Special care needs to be paid to identify potential pathogenic fungal species, such as species from Fusarium (isolated in samples from recreational parks and in all elementary schools), Aspergillus genera (isolated in all schools analyzed besides one kindergarten) and Neoscytalidium genera (isolated from two schools and one kindergarten). In agreement with Rippon (1982) [14], sand may be considered to be a direct exposure source of geophilic, zoophilic and antropophilic keratinophilic fungi. Some of the isolated species in this study were previously detected in human and animal infections, such as Aspergillus spp., F. solanicomplex [15] and Scopulariopsis sp. [16]. Scopulariopsis species are known to induce opportunistic infections, and S. brevicaulis is well-established agent for onychomycosis [16]. This supports the notion of potential risk of skin/nail infections in children due to exposure to sand [17]. Fusarium genera are frequently implicated in ophthalmic keratitis and other superficial mycosis, and their presence in the analyzed sands is also an issue of concern for children health [12].

The existence of superficial infections caused by non-dermathophytic fungi have been reported in several studies [18- 19]. When infections due to these other fungal agents occur, neglecting can lead to very unfavourable and even serious outcomes, such as opportunistic follow-up infections by bacteria [20]. Moreover, allergic reactions due to fungal exposure, especially due to dematiaceous fungi as Cladosporium spp. are well documented in several studies [21].


The fungal load found in the sand of some of the playgrounds analyzed in this pilot study suggests that sand has not been replaced nor treated (cleansed). The high fungal loads represent a potential human health risk and therefore, sandpits in such condition need to handle. The fungal species isolated also confirm the potential risk of exposure of children of young ages to keratinophilic fungi. Further studies applying molecular tools are needed to overcome eventual limitations from the methods applied. Despite the absence of epidemiologic studies to reaffirm concerns, this pilot study demonstrates that regular cleaning or replacing of sand needs to be implemented.


1.Murray P, Rosenthal K, P faller M. Medical Microbiology. London: Elsevier Mosby, 2005.

2.Marchisio V. Keratinolytic and keratinophilic fungi of children’s sandpits in the city of Turin. Mycopathologia. 1986, 94: 163-172.

3.Sabino R, Veríssimo C, Cunha MA, Wergikoski B, Ferreira FC et al. Pathogenic fungi: an unacknowledged risk at coastal resorts? New insights on microbiological sand quality in Portugal. Mar Pollut. Bull. 2011, 62(7): 1506-1511.

4.omes DNF, Cavalcanti MAQ, Fernandes MJS, Lima DMM, Passavante JZO. Filamentous fungi isolated from sand and wa-ter of Bairro Novo and Casa Caiada beaches. Braz. J. Biol. 2008, 68(3): 577-582.

5.Bik MH, Halanych M, Sharma J, Thomas K. Dramatic shifts in benthic microbial eukaryote communities following the deep water horizon oil spill. PLoS One. 2012, 7(6): 1-6.

6.Pereira EL, Figueira C, Aguiar N, Vasconcelos R, Vasconcelos S et al. Microbiological and mycological beach sand quality in a volcanic environment: Madeira archipelago, Portugal. Sci. Total Environ. 2013, 1: 469-479.

7.Carillo-Muñoz AJ, Torres-Rodriguez JM, Madrenys-Brunet N, Dronda-Ayza A. Comparative study on the survival of 5 species of dermatophytes and Scopulariopsis brevicaulis in beach sand under laboratory conditions. Rev Iberoam Micol. 1990, 7(2): 36-38.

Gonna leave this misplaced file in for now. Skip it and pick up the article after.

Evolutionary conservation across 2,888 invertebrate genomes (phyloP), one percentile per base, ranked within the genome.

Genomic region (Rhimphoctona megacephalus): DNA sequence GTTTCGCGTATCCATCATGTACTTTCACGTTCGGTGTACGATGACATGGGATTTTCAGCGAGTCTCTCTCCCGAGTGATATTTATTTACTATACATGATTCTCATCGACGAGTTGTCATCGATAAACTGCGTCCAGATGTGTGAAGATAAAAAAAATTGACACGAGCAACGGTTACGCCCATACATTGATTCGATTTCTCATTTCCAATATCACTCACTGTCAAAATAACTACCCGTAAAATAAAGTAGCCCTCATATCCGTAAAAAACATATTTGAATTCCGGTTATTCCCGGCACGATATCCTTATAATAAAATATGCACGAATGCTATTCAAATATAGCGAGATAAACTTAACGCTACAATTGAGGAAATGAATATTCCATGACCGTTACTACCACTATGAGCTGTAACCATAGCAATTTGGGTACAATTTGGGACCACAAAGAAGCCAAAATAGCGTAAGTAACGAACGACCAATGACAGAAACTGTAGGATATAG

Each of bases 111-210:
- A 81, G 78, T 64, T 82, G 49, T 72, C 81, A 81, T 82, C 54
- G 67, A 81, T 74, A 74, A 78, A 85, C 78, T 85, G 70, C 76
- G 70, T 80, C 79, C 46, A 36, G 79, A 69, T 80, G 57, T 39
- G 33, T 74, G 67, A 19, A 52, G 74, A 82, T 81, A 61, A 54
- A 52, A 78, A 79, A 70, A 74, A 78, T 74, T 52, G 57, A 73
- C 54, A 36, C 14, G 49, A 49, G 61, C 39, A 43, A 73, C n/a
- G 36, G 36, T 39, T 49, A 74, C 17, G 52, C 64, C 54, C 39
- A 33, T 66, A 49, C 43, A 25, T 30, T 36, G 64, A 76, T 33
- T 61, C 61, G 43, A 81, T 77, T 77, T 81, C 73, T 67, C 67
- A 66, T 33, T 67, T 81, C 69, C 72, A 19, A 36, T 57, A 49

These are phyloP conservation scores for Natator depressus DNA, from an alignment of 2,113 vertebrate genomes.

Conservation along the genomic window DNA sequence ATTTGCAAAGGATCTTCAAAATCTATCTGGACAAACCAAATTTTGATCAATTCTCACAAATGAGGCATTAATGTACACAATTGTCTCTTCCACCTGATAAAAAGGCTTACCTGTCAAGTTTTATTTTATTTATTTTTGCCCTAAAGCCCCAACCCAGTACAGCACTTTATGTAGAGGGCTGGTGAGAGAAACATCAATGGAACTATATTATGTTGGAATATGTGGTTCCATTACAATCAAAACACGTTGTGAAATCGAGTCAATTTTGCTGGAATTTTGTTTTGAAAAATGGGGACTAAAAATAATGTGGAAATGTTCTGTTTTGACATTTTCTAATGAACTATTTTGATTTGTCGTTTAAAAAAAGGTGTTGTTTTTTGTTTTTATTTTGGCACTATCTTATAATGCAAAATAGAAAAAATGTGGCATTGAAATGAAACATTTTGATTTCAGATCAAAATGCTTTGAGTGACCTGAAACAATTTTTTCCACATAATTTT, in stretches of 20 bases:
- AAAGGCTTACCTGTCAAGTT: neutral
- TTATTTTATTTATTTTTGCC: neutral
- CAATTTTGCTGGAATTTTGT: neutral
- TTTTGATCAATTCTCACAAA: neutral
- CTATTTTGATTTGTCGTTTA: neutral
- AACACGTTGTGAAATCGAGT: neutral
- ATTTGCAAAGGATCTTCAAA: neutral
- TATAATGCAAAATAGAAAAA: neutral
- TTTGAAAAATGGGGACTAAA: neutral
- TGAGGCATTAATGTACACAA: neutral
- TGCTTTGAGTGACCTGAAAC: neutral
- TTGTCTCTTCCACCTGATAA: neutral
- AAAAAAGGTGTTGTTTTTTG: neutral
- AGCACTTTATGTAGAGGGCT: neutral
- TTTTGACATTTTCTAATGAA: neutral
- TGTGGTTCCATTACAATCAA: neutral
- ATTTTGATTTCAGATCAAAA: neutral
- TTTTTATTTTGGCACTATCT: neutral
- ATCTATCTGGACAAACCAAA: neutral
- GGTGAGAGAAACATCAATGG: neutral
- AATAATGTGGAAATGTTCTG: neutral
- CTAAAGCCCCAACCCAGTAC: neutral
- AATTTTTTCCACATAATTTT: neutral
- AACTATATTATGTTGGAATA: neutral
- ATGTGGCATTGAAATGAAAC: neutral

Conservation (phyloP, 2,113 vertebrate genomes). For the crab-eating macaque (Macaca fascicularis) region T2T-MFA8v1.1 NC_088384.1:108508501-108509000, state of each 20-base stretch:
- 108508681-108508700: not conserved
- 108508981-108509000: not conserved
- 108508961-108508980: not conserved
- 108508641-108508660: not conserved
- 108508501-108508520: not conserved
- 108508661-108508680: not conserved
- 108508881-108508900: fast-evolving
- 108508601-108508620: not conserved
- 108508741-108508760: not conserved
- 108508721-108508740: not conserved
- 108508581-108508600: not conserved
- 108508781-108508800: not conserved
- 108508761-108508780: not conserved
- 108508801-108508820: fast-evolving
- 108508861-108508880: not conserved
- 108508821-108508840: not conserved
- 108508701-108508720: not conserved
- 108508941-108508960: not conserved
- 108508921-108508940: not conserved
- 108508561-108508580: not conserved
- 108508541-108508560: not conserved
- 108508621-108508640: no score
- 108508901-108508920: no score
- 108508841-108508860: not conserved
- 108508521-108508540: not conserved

8.Brandão J, Silva C, Ferreira F, Costa C, Cunha M et al. Monitorização da Qualidade das Areias em Zonas Balneares. Instituto Nacional de Saúde Dr. Ricardo Jorge Lisboa. 2011.

9.Vanbreuseghem R. Technique biologique pour isolement des dermatophytes de sol. Ann. Soc. Belg. Med. Trop. 1952, 32: 173-178.

10.De Hoog GS, Guarro J, Gene J, Figueras MJ. Atlas of clinical fungi. Utrecht: Centraalbureau voor Schimmelcultures. 2001.

11.Ghannoum MA, Hajjeh RA, Scher R, Konnikov N, Gupta AK et al. A large-scale North American study of fungal isolates from nails: the frequency of onychomycosis, fungal distribution and antifungal susceptibility patterns. J. Am. Acad. Dermatol. 2000, 43(4): 641-648.

12.Ali-Shtayeh M. Keratinophilic fungi isolated from children’s sandpits in the Nablus area, West Bank of Jordan. Mycopathologia. 1988, 103(3): 141-146.

13.Sabino, Rodrigues, Costa, Carneiro, Cunha et al. Routine screening of harmful microorganisms in beach sands: Implications to public health. Sci Total Environ. 2014, 472: 1062-1069.

14.Ramesh V, Hilda A. Incidence of keratinophilic fungi in the soil of primary schools and public parks of Madras city, India. Mycopathologia. 1999, 143: 139-145.

15.Ponikau J, Sherris D, Kern E, Homburger H, Frigas E et al. The diagnosis and incidence of allergic fungal sinusitis. Mayo Clin Proc. 1999, 74(9): 877-884.

16.Tortorano AM, Prigitano A, Esposto MC, Arsic Arsenijevic V, Kolarovic J et al. European Confederation of Medical Mycology (ECMM) epidemiological survey on invasive infections due to Fusarium species in Europe. Eur J Clin Microbiol. 2014, 33(9): 1623-1630.

17.Greer D. Evolving role of nondermatophytes in onychomycosis. Int J Dermatol. 1995, 34(8): 521-524.

18.Farwa U, Abbasi SA, Mirza IA, Amjad A, Ikram A et al. Non-ermatophyte moulds as pathogens of onychomycosis. J. Coll. Physicians Surg. Pak. 2001, 21(10): 597-600.

19.Cardenas LM, Chadwick D, Scholefield D, Fychan R, Marley CL et al.The effect of diet manipulation on nitrous oxide and methane emission from manure application on incubated grassland soils. Atmosphere Environment. 2007, 41(33): 7096-7107.

20.Gianni C, Cerri A, Crosti C. Non-dermatophytic onychomycosis: n underestimated entity? A study of 51 cases. Mycoses 2000, 43: 29-33

21.Manning SC, Holman M. Further evidence for allergic pathophysiology in allergic fungal sinusitis. Laryngoscope. 1998, 108(10): 1485-1496.

Be the first to comment on "Fungal Contamination of Sandpits from Recreational Parks and Schools: A Potential Risk for Human Health"

Leave a comment

Your email address will not be published.